Session 6B.4 Revised prediction of seasonal Atlantic basin tropical cyclone activity from 1 August

Tuesday, 29 April 2008: 11:00 AM
Palms E (Wyndham Orlando Resort)
Philip J. Klotzbach, Colorado State University, Fort Collins, CO

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Predictions of the remainder of the season's Atlantic basin tropical cyclone activity from 1 August have been issued by Gray and colleagues of the Tropical Meteorology Project at Colorado State University since 1984. The original 1 August prediction scheme utilized several predictors including measures of the stratospheric quasi-biennial oscillation (QBO), West African rainfall, El Niño – Southern Oscillation (ENSO), and sea level pressure anomaly and upper-tropospheric zonal wind anomalies in the Caribbean basin. The recent failure of the West African rainfall and QBO relationships with Atlantic hurricanes has led to a general degradation of the original 1 August forecast scheme in recent years. It was decided to revise the scheme using only surface data.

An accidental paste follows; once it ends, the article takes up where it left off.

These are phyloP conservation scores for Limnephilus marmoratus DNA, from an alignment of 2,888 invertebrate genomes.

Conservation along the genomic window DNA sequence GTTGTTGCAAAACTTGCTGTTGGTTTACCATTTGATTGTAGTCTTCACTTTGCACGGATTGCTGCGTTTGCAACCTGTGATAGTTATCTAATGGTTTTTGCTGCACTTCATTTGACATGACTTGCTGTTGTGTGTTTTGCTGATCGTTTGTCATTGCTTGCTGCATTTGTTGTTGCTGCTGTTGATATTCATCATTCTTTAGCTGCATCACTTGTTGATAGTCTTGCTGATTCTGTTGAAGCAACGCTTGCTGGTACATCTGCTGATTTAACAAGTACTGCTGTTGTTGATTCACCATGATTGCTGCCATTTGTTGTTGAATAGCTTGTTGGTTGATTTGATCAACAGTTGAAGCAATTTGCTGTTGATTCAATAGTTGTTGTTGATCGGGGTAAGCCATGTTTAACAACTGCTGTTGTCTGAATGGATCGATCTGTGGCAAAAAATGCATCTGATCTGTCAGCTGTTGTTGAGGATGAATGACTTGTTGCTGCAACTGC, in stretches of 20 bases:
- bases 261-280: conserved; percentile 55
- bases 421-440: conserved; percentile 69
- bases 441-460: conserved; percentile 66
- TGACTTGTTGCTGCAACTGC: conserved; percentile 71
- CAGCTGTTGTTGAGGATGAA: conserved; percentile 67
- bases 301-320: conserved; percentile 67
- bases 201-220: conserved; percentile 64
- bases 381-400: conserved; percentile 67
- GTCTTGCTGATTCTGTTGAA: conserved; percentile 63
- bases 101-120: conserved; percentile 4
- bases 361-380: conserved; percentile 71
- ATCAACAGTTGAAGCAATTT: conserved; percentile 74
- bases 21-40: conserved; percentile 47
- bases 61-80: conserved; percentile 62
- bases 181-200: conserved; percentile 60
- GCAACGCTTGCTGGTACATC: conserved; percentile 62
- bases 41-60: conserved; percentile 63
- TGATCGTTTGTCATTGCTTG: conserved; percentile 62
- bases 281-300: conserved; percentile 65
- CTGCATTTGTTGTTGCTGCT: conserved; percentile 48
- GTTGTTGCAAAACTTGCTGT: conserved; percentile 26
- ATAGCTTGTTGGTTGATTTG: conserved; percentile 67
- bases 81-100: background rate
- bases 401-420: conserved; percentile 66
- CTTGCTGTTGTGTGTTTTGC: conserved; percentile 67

The development of the National Centers for Environmental Prediction – National Center for Atmospheric Research reanalysis has provided a vast wealth of globally-gridded meteorological and oceanic data from 1948-present. In addition, other datasets have been extended back even further (to 1900) which allow for a large independent dataset. These longer-period datasets allow for an extended period of testing of the new statistical forecast scheme. A new prediction scheme has been developed on data from 1949-1989 and then tested on two independent datasets. One of these datasets is the sixteen year period from 1990-2005, and the other dataset is from 1900-1948. This allows an investigation of the statistical significance over various time periods. The statistical scheme shows remarkable stability over an entire century. The combination of these four predictors explains between 45-60% of the variance in Net Tropical Cyclone (NTC) activity over the following separate time periods: 1900-1948, 1949-1989, 1949-2005, and 1900-2005, respectively. The forecast scheme also shows considerable skill as a potential predictor for giving the probabilities of United States landfall. Large differences in US major hurricane landfall are also observed between forecasts which call for active seasons compared to those which call for inactive seasons.

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